Woodpecker Kill Approved in One East Bay Neighborhood

Birds have drilled holes into houses for food storage

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    NEWSLETTERS

    TK
    AP
    Some of the homeowners have tried using nets, Mylar, and fake owls and spiders to keep the birds away.

    A controversy is mounting in the Walnut Creek community of  Rossmoor, where two homeowner's associations have obtained permits to have up  to 50 acorn woodpeckers killed.

    The birds have damaged properties by drilling holes into houses to  store food and homeowners have been in a "long battle" with the birds, said  Maureen O'Rourke, a spokeswoman for Rossmoor.

    Audubon California, part of the National Audubon Society, issued a release Tuesday, expressing concern over the move to kill the birds.

    Woody the Woodpecker It's Not

    [BAY] Woody the Woodpecker It's Not
    Homeowners are ready to take literally aim at a bird who is driving them crazy and damaging their homes.

    "I know these residents feel they have tried everything to persuade the birds to not use residents' home, but they there are better options," Graham Chisholm, director of conservation for Audubon California, said in the statement.

    Two of Rossmoor's 17 homeowner's associations obtained the permits to have the birds killed from the U.S. Department of Fish and Wildlife  Service in June, according to O'Rourke.

    Property that falls into the jurisdiction of the two homeowners associations includes some of the newest buildings in Rossmoor.

    "They're in hilly open space areas," O'Rourke said.

    She said homeowners spent years trying to rid of the birds before applying for the permits to have the birds killed.

    "They've spent about $170,000 over the past eight years to fight  them in other ways," O'Rourke said, adding that amount of money included  repairs to buildings and bird proofing.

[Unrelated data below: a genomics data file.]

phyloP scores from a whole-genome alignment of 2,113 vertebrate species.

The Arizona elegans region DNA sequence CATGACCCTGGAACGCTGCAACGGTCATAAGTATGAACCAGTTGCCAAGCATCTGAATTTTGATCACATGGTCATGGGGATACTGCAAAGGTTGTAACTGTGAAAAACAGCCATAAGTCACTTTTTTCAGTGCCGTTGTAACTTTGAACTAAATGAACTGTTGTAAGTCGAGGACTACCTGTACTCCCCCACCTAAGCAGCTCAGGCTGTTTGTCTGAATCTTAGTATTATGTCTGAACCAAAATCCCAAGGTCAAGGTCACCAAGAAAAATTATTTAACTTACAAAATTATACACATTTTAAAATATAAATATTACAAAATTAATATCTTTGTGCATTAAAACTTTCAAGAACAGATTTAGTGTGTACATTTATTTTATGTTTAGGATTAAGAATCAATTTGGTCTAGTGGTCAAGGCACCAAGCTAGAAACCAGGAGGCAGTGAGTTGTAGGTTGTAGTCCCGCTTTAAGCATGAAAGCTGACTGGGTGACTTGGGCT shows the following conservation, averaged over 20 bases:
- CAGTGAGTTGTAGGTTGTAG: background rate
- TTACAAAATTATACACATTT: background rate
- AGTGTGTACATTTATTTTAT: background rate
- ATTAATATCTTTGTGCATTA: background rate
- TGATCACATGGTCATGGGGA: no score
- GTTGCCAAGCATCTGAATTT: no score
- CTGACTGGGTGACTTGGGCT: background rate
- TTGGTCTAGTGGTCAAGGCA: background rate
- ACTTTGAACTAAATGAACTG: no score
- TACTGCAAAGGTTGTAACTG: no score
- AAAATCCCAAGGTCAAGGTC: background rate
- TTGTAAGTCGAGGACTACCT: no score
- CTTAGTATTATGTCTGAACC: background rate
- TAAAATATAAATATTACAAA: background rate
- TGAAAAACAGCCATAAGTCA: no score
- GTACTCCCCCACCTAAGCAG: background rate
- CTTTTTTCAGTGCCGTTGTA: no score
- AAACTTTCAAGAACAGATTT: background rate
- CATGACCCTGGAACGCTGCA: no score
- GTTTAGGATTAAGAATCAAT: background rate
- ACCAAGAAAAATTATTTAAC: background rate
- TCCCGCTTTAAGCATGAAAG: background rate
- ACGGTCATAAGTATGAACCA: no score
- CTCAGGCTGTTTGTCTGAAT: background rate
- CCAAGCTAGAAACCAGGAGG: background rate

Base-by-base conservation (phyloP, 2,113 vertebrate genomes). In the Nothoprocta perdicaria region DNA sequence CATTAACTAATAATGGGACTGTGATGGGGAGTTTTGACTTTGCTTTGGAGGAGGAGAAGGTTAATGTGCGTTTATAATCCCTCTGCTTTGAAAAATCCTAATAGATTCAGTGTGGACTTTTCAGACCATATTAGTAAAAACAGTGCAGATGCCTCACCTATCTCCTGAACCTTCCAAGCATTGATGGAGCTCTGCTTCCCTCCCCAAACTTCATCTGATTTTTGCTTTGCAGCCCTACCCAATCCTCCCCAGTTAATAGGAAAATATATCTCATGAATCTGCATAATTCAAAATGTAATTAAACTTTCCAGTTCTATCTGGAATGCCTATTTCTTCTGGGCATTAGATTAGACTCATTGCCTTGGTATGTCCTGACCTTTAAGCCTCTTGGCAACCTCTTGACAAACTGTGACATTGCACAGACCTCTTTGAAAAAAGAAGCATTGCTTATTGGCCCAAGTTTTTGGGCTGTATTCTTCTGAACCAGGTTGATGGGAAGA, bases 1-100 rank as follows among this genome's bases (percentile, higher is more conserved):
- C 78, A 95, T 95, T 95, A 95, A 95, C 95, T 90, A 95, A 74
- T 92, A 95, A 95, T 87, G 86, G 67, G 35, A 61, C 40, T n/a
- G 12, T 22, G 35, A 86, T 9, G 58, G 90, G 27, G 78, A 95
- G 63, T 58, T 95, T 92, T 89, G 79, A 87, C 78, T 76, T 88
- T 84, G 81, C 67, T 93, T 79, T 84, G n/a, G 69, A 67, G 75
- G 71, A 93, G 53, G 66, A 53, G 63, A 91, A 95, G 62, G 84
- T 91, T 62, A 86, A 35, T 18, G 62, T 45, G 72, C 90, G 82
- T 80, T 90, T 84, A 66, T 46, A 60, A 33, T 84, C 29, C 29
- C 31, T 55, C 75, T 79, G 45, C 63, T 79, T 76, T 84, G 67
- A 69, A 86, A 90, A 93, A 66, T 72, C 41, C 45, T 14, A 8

Some of the homeowners have tried using nets, Mylar, and fake owls and spiders to keep the birds away.

    O'Rourke said personnel from U.S. Department of Agriculture is expected to come out to kill the birds within the next couple weeks.

    Audubon California has offered assistance to the homeowners associations in considering other options and O'Rourke said representatives  of the associations are expected to meet with Audubon staff.

    Brian Murphy, a board member of the Mount Diablo Audubon Society, said members of the society are scheduled to meet with representatives of the  homeowners associations Wednesday.

    Murphy said the acorn woodpeckers are using the sides of homes as artificial granaries because old dead oak had been removed from the area during development.

    He said by bringing in large pieces of dying oak and attaching  them to trees in the area, the woodpeckers could make natural granaries, a possible permanent solution for keeping the woodpeckers from storing their food in homes.

    Acorn woodpeckers are a relatively common bird in California that store food in large granaries drilled in oaks and other trees, according to Audubon California.